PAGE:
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Page 173 - Dearly beloved, avenge not yourselves, but rather give place unto wrath : for it is written, Vengeance is mine; I -will repay, saith the Lord. Therefore If thine enemy hunger, feed him ; if he thirst, give him drink : for in so doing thou sha.lt heap coals of fire on his head. Be not overcome of evil, but overcome evil with good.
Page 189 - I'll go to my tower on the Rhine," replied he ; " 'Tis the safest place in Germany ; The walls are high, and the shores are steep, And the stream is strong and the water deep.
Page 41 - midst the green islands of glittering seas. Where fragrant forests perfume the breeze, And strange bright birds on their starry wings Bear the rich hues of all glorious things? Not there; not there, my child.
Page 40 - I HEAR thee speak of the better land ; Thou call'st its children a happy band ; Mother ! oh where is that radiant shore — Shall we not seek it, and weep no more ? Is it where the flower of the orange blows, And the fireflies dance through the myrtle boughs ?" " Not there, not there, my child...
Page 187 - They say it was a shocking sight After the field was won; For many thousand bodies here Lay rotting in the sun: But things like that, you know, must be After a famous victory. 'Great praise the Duke of Marlbro' won And our good Prince Eugene;' 'Why, 'twas a very wicked thing!' Said little Wilhelmine; 'Nay . . nay . . my little girl,' quoth he, 'It was a famous victory. 'And everybody praised the Duke Who this great fight did win.' 'But what good came of it at last?' Quoth little Peterkin: — 'Why,...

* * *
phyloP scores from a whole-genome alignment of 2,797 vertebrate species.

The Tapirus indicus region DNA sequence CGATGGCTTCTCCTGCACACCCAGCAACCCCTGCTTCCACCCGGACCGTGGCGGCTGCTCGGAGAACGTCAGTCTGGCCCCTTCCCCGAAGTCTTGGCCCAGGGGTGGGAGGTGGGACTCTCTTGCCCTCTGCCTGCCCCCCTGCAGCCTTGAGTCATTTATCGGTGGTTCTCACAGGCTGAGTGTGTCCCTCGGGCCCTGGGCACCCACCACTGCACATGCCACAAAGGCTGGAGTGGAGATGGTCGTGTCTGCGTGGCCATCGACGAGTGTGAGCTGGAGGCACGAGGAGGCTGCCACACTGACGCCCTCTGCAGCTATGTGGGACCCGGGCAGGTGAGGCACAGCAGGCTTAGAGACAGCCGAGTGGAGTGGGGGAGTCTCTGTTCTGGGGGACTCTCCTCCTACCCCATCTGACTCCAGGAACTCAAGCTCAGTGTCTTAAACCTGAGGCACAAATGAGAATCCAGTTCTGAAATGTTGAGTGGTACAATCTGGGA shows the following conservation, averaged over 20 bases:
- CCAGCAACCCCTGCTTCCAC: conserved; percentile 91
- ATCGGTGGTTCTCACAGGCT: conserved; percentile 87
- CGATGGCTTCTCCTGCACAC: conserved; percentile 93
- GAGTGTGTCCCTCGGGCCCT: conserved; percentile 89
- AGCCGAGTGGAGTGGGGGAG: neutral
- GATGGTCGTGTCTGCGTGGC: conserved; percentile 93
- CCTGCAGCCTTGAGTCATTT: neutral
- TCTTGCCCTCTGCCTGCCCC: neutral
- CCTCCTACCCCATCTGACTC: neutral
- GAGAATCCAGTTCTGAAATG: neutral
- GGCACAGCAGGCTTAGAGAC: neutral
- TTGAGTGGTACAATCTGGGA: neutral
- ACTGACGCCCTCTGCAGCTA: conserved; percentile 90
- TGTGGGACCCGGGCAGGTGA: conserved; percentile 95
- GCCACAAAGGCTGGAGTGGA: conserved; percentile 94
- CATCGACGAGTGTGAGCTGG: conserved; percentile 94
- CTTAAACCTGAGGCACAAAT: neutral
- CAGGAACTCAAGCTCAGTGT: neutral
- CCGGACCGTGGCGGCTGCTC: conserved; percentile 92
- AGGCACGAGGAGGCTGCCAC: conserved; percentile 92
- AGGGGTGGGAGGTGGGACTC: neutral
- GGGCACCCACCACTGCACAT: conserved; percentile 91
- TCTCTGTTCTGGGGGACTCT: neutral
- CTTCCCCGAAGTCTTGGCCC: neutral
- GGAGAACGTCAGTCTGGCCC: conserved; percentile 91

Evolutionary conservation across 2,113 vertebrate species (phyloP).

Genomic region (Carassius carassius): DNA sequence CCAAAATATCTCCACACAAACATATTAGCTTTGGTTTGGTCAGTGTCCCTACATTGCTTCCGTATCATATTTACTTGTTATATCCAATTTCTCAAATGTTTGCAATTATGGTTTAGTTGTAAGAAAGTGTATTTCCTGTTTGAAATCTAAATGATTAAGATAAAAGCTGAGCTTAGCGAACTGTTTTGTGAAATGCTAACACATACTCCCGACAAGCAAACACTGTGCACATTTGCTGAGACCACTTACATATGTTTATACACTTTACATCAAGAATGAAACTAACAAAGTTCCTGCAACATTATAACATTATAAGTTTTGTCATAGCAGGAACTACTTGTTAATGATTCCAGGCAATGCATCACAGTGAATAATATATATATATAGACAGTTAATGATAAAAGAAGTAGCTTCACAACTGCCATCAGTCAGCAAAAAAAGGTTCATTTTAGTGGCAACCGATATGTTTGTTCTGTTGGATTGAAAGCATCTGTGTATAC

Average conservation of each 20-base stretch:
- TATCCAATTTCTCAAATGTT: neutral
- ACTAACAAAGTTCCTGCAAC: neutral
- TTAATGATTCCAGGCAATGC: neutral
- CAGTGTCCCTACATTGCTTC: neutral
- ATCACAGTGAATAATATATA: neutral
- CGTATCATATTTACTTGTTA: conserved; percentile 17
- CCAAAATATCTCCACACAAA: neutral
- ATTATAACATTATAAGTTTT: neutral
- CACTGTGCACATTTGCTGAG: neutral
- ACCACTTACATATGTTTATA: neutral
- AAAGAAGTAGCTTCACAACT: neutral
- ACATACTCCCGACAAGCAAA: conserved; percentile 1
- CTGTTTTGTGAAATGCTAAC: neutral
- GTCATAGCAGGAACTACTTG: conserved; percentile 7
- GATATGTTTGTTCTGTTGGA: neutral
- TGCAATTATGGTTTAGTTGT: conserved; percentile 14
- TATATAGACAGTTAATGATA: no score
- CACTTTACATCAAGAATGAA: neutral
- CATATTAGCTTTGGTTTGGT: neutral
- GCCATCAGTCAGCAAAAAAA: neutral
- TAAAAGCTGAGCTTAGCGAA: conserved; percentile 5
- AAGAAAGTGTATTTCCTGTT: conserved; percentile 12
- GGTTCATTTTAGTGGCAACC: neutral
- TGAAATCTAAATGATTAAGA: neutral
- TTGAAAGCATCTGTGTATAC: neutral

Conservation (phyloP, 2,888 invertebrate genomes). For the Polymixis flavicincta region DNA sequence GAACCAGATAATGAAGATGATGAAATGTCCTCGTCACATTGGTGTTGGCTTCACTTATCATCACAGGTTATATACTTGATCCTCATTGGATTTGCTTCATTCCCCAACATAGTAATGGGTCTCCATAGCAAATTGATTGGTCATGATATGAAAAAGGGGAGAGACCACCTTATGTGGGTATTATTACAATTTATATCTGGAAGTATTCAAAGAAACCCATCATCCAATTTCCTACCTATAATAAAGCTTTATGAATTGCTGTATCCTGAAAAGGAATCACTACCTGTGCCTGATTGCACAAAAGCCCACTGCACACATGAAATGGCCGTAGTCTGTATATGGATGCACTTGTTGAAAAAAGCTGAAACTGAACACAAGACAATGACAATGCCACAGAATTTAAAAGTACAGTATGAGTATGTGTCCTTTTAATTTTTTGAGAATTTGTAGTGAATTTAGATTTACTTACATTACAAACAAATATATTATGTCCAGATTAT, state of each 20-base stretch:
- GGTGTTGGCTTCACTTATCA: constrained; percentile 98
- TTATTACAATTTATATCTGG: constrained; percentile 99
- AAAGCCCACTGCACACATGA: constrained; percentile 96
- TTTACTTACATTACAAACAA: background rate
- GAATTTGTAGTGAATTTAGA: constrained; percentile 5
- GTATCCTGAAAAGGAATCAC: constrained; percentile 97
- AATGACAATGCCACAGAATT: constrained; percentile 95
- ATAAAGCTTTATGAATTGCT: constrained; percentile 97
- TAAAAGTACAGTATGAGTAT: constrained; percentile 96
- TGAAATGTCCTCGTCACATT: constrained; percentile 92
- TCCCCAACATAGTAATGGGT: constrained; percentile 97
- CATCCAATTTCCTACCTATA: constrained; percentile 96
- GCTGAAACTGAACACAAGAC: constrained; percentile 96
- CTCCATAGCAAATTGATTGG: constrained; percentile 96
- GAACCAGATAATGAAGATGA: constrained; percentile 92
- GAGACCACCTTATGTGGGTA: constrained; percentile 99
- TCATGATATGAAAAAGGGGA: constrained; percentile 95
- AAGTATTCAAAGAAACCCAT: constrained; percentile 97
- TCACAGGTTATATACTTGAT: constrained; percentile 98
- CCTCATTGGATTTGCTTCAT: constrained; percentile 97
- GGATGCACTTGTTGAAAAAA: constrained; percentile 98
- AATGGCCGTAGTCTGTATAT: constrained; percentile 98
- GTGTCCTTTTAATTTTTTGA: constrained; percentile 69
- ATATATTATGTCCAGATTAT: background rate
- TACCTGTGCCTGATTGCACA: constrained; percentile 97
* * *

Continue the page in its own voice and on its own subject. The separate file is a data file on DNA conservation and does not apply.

Page 184 - Poor dog ! he was faithful, and kind, to be sure, And he constantly loved me, although I was poor; When the sour-looking folk sent me heartless away, I had always a friend in my poor dog Tray.
Page 116 - Father William replied, I remember'd that youth would fly fast, And abused not my health and my vigour at first, That I never might need them at last. You are old, Father William...
Page 188 - The poor folk flocked from far and near ; The great barn was full as it could hold Of women and children, and young and old. Then when he saw it could hold no more, Bishop Hatto he made fast the door ; And while for mercy on Christ they call, He set fire to the barn and burnt them all. " F faith, 'tis an excellent bonfire !" quoth he, " And the country is greatly obliged to me, For ridding it, in these times forlorn, Of rats, that only consume the corn.
Page 82 - A SILLY young cricket, accustomed to sing Through the warm, sunny months of gay summer and spring, Began to complain, when he found that at home His cupboard was empty, and winter was come. Not a crumb to be found On the snow-covered ground ; Not a flower could he see, Not a leaf on a tree. " Oh, what will become,
Page 186 - IT was a summer evening, Old Kaspar's work was done, And he before his cottage door Was sitting in the sun, And by him sported on the green His little grandchild Wilhelmine.

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